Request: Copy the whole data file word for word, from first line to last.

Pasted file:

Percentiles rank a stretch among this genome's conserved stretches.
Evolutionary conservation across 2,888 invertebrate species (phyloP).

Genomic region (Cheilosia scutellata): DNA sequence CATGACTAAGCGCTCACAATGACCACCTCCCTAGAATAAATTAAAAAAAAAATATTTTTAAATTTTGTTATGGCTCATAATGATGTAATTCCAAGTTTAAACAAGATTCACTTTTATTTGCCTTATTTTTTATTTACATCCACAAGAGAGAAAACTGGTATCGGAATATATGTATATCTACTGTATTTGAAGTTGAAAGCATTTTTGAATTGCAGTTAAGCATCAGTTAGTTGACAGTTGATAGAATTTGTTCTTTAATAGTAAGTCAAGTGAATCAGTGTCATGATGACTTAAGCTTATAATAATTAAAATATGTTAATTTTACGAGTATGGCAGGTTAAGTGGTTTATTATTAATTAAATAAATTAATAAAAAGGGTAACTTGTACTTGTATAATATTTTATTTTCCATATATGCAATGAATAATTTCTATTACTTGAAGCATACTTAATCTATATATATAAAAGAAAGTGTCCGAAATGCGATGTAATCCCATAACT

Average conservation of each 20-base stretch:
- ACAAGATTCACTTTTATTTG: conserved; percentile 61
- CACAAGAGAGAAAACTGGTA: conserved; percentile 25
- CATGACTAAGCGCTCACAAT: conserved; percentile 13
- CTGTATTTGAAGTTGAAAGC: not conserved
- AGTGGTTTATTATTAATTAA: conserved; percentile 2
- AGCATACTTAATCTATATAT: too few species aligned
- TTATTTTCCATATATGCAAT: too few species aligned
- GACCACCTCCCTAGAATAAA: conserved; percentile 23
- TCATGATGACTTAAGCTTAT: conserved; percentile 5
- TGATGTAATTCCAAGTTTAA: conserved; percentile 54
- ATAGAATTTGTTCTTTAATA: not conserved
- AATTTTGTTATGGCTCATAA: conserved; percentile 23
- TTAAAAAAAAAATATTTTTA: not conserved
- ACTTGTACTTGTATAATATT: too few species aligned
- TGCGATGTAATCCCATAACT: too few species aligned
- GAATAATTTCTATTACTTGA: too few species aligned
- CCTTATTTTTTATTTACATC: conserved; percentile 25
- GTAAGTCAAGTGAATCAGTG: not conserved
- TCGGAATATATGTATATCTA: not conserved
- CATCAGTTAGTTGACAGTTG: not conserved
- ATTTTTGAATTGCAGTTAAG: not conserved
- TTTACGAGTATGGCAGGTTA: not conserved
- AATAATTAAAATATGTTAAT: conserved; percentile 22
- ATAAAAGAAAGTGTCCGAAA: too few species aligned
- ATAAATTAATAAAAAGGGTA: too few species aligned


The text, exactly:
Percentiles rank a stretch among this genome's conserved stretches.
Evolutionary conservation across 2,888 invertebrate species (phyloP).

Genomic region (Cheilosia scutellata): DNA sequence CATGACTAAGCGCTCACAATGACCACCTCCCTAGAATAAATTAAAAAAAAAATATTTTTAAATTTTGTTATGGCTCATAATGATGTAATTCCAAGTTTAAACAAGATTCACTTTTATTTGCCTTATTTTTTATTTACATCCACAAGAGAGAAAACTGGTATCGGAATATATGTATATCTACTGTATTTGAAGTTGAAAGCATTTTTGAATTGCAGTTAAGCATCAGTTAGTTGACAGTTGATAGAATTTGTTCTTTAATAGTAAGTCAAGTGAATCAGTGTCATGATGACTTAAGCTTATAATAATTAAAATATGTTAATTTTACGAGTATGGCAGGTTAAGTGGTTTATTATTAATTAAATAAATTAATAAAAAGGGTAACTTGTACTTGTATAATATTTTATTTTCCATATATGCAATGAATAATTTCTATTACTTGAAGCATACTTAATCTATATATATAAAAGAAAGTGTCCGAAATGCGATGTAATCCCATAACT

Average conservation of each 20-base stretch:
- ACAAGATTCACTTTTATTTG: conserved; percentile 61
- CACAAGAGAGAAAACTGGTA: conserved; percentile 25
- CATGACTAAGCGCTCACAAT: conserved; percentile 13
- CTGTATTTGAAGTTGAAAGC: not conserved
- AGTGGTTTATTATTAATTAA: conserved; percentile 2
- AGCATACTTAATCTATATAT: too few species aligned
- TTATTTTCCATATATGCAAT: too few species aligned
- GACCACCTCCCTAGAATAAA: conserved; percentile 23
- TCATGATGACTTAAGCTTAT: conserved; percentile 5
- TGATGTAATTCCAAGTTTAA: conserved; percentile 54
- ATAGAATTTGTTCTTTAATA: not conserved
- AATTTTGTTATGGCTCATAA: conserved; percentile 23
- TTAAAAAAAAAATATTTTTA: not conserved
- ACTTGTACTTGTATAATATT: too few species aligned
- TGCGATGTAATCCCATAACT: too few species aligned
- GAATAATTTCTATTACTTGA: too few species aligned
- CCTTATTTTTTATTTACATC: conserved; percentile 25
- GTAAGTCAAGTGAATCAGTG: not conserved
- TCGGAATATATGTATATCTA: not conserved
- CATCAGTTAGTTGACAGTTG: not conserved
- ATTTTTGAATTGCAGTTAAG: not conserved
- TTTACGAGTATGGCAGGTTA: not conserved
- AATAATTAAAATATGTTAAT: conserved; percentile 22
- ATAAAAGAAAGTGTCCGAAA: too few species aligned
- ATAAATTAATAAAAAGGGTA: too few species aligned